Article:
AAA: Seat belt laws should include back seat passengers
A new study by the Insurance Institute for Highway Safety finds that while many are using their seatbelt in the front seat, much less are buckling up in the back seat.
A total of 91 percent of those surveyed say they always buckle up when they sit in the front seat of a vehicle, but just 72 percent say they consistently wear a safety belt in the back seat.
AAA spokesman Robert Sinclair says while drivers in New York know they are required by law to wear their seat belts up front, they also know passengers aged 16 and older are not required to do so while sitting in the rear.
Sinclair says the result can be deadly. From 1996 to 2014, AAA reports that 886 people were killed while riding in the back seat without wearing a seat belt.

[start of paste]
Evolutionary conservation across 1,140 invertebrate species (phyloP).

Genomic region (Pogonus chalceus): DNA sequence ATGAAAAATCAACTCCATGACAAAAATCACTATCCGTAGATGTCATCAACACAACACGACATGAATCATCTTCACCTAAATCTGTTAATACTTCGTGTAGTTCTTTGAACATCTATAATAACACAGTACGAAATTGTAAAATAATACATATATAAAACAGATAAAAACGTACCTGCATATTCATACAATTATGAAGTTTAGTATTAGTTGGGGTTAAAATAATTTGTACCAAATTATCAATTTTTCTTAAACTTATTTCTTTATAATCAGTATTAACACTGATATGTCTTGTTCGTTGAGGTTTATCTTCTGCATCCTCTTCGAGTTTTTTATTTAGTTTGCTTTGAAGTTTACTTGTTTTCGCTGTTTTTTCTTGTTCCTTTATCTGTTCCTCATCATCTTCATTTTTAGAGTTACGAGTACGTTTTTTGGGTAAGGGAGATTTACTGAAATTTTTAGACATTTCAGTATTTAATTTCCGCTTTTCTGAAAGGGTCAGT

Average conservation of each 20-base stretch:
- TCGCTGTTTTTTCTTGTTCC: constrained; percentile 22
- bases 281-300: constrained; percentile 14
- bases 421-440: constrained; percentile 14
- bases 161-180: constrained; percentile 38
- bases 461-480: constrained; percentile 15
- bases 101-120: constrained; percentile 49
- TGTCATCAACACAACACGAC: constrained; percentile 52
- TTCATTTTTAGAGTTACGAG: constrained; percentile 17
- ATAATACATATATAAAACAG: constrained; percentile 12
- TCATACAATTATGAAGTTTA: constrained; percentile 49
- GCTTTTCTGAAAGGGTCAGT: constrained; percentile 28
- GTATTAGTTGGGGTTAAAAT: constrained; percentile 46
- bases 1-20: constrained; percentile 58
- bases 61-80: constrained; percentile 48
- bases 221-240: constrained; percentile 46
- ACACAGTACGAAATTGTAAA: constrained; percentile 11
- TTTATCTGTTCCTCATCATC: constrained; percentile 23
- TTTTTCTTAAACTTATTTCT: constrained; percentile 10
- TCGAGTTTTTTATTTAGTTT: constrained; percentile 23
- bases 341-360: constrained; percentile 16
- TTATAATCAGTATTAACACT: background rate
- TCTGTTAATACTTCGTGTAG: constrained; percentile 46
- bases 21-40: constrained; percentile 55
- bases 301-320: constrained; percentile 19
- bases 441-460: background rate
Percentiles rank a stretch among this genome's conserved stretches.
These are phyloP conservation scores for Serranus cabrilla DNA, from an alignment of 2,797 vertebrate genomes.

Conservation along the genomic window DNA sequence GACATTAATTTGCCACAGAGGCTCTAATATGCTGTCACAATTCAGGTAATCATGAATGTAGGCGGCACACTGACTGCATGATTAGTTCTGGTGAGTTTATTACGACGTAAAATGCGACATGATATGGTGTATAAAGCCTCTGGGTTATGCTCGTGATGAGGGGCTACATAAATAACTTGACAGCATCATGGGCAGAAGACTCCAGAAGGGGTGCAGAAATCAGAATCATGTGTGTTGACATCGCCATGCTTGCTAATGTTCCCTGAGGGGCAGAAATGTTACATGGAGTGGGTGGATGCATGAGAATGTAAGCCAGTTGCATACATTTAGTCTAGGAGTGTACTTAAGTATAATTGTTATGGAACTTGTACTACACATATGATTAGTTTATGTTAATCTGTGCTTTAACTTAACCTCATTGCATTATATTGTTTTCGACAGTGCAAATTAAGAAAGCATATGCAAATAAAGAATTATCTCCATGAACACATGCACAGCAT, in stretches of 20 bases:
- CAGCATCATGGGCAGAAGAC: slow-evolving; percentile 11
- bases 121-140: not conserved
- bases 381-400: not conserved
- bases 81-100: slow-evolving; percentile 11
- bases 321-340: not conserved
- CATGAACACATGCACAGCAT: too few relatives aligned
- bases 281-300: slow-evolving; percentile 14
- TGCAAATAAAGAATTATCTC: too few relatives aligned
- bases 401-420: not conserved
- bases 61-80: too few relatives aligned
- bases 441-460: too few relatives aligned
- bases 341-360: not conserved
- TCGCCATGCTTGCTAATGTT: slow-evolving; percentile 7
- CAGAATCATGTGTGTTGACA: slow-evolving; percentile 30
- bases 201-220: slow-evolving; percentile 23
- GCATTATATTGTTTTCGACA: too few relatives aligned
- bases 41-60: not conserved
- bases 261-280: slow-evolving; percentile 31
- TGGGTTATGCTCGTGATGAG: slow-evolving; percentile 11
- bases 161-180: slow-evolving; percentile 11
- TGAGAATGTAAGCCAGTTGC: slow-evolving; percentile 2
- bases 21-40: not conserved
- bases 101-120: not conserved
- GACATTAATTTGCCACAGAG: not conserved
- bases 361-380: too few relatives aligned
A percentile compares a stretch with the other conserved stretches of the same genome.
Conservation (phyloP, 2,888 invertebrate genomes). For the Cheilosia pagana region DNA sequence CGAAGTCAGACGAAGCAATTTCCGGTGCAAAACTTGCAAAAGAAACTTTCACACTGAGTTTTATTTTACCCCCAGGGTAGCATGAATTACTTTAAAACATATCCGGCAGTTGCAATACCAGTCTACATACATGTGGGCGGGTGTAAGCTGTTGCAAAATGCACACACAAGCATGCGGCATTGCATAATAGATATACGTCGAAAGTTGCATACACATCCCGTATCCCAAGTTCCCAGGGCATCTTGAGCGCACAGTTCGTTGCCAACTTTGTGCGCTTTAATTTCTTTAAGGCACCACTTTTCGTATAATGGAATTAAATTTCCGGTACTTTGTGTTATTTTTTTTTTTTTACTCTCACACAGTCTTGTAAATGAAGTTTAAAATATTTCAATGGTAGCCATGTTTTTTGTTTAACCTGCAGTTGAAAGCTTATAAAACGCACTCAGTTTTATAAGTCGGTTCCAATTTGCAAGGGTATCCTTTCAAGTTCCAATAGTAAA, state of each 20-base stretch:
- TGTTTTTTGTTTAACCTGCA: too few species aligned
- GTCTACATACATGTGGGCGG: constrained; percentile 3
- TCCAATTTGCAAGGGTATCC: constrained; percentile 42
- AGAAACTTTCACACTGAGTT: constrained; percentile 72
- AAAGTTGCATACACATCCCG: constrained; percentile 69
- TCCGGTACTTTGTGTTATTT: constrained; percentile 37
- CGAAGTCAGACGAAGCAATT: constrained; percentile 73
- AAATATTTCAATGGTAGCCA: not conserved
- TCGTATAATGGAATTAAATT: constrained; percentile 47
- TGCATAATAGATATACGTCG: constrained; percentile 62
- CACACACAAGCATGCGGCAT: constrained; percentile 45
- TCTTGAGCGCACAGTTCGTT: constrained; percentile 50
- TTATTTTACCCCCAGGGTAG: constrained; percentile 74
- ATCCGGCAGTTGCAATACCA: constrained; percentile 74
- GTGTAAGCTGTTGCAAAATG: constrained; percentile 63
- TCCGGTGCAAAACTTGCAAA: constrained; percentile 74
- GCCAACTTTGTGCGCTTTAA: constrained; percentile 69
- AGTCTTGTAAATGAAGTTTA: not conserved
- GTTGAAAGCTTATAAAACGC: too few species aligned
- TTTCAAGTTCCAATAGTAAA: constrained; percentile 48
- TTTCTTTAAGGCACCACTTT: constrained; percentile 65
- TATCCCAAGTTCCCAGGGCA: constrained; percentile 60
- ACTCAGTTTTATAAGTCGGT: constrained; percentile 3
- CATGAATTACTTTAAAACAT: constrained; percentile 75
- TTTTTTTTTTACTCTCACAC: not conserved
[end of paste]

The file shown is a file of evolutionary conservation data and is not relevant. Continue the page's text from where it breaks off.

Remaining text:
"As soon as the law doesn't apply, they take the belt off, and people start getting killed as a result," says Sinclair.
The study finds that riders who rely on taxis and Ubers to get around are some of the worst culprits.
AAA has been lobbying lawmakers to pass legislation that would require back seat passengers of all ages to buckle up. The governor has voiced his support for the idea, but it has yet to become law.